I’m going to tell you something right now, and it’s going to seem heartless: I don’t get emotionally affected by celebrity deaths. At best my body processes a kind of distant mournful shock, the chemistry of which that, if studied, would probably equate to hearing the news that a show I kind of liked has been cancelled.
When Philip Seymour Hoffman passed, I thought, “Oh that sucks. He’s so talented,” but the fact is, I didn’t know him. I’d never met him, and odds are that I would never have shook hands with him. I’m 29-years-old, and all of my life has left me bewildered when I see someone genuinely torn to pieces when a celebrity they never met dies. Don’t get me wrong – it sucks that they died, and I definitely feel an intellectual empathy, but it never quite reaches my guts.
Just fifteen minutes ago, on the way home from a terrible day of work after my truck had broken down for the third time this month, I heard the news over the radio (that in itself being a surreal and quaint idea) – Robin Williams is dead.
They say it might be a suicide, relating to asphyxiation, but I didn’t hear the rest of it because my guts churned like someone had stuck a broom handle in there and started fucking stirring. I blinked away tears that had appeared so quickly it was as if my eyes had gotten the news before my ears had.
Robin Williams doesn’t die. Robin Williams is the totem of comedy, a manic energizing force of nature with a boyish face and hair like six grizzly bears sewn together. Robin Williams is a genie. Robin Williams is Peter Pan. Peter Pan can’t die. What the fuck is that? Why would that happen? Who would allow that to happen?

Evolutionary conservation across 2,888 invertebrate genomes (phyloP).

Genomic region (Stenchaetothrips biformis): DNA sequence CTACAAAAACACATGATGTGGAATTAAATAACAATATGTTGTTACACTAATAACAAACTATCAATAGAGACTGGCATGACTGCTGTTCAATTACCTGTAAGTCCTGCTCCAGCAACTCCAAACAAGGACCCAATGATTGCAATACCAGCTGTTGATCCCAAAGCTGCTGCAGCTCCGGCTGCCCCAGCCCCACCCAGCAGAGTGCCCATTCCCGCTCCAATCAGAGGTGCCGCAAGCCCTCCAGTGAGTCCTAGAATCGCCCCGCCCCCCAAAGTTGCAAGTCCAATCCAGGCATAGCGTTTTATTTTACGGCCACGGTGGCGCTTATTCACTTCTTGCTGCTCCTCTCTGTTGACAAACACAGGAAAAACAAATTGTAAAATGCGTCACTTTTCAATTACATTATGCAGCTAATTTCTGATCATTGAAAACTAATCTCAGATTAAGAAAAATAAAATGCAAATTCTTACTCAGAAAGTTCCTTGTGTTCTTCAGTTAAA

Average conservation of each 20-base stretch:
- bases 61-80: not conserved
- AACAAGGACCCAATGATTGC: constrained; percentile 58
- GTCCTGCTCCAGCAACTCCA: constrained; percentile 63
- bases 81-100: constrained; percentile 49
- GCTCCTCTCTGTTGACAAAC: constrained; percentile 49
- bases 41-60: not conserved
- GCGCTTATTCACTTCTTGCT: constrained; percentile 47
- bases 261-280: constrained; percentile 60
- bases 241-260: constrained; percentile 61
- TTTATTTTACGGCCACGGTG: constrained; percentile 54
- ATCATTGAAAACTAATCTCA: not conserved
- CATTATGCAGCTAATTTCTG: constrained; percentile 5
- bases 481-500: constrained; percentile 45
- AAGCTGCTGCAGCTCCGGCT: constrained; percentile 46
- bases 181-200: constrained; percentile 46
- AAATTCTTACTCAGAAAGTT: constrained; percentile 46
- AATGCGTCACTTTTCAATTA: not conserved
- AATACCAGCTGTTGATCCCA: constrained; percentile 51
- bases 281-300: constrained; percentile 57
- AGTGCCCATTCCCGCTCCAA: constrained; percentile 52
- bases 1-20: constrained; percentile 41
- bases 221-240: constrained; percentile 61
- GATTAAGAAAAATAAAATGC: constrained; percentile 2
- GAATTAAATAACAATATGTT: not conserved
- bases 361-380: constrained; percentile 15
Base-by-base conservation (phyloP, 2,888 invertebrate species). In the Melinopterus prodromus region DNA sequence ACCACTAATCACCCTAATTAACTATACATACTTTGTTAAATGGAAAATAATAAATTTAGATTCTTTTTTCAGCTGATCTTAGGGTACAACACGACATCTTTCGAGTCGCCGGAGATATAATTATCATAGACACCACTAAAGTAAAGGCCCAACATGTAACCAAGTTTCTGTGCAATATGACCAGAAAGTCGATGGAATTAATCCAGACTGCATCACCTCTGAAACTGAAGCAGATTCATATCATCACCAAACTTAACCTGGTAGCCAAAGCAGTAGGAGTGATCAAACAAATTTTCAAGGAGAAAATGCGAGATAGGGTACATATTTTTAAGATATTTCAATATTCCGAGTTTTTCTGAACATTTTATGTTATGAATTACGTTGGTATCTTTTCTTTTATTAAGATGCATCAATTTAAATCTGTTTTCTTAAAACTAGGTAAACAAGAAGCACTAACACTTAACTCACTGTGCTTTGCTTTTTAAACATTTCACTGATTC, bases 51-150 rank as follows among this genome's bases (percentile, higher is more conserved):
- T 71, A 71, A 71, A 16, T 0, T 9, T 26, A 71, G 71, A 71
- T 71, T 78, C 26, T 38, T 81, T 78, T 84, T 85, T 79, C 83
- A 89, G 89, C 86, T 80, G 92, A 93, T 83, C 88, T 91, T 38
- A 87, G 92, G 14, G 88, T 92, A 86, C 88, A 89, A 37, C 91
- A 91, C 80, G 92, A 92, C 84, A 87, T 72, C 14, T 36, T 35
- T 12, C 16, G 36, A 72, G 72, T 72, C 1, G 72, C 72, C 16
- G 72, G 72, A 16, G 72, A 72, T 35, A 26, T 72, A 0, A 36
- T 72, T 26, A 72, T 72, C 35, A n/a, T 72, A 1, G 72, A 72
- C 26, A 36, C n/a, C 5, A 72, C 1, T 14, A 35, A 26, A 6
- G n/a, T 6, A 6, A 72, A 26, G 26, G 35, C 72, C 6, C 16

As a kind-of-funny little boy who dreamed of being a gut-bustingly funny little boy (still working on that), my two idols were Jim Carrey and Robin Williams. They had more juice than a nuclear power plant operating during a lightning storm on the surface of the sun. They were goofy, funny, witty, and both could throw down and be serious when they needed. To call them my comedy role-models would be underselling it – they were my comedy paragons, my comedy Achilleses, my comedy rock gods with six arms and flaming eyes.
I’ve never felt this way before, but I can’t stop crying. It took me three tries to get out of my car when I got home a few minutes ago. As I was changing out of my work clothes I leaned, shirtless, against my dresser and sunk my face in my elbow and shook. I sobbed the big sobs that make your lungs hurt and plug your nose with snot.
I wanted to write this because I’m a funny guy (who will never be an eighth as funny as Robin Williams), and I’m a guy who’s had some down times that I’m not proud of (though, again, nowhere near the down times Robin is reported as having). But I just wanted to say that just because the darkness finally got you doesn’t mean a damn thing.
You’re my fucking hero, Robin. You always will be. You’ve made me smile and laugh my entire life, and you’ve done that a billion times over to billions more people. Most of the silly human beings on this silly rock in the vast void of space have laughed because of you, and there is no achievement greater, no goal higher, no laudable act that deserves more fucking lauds.
Thank you, Robin. We can never repay what you gave us, but we’ll try to pass a few laughs on in your honor. Cheers, brother.
Heaven just got a whole lot fucking funnier.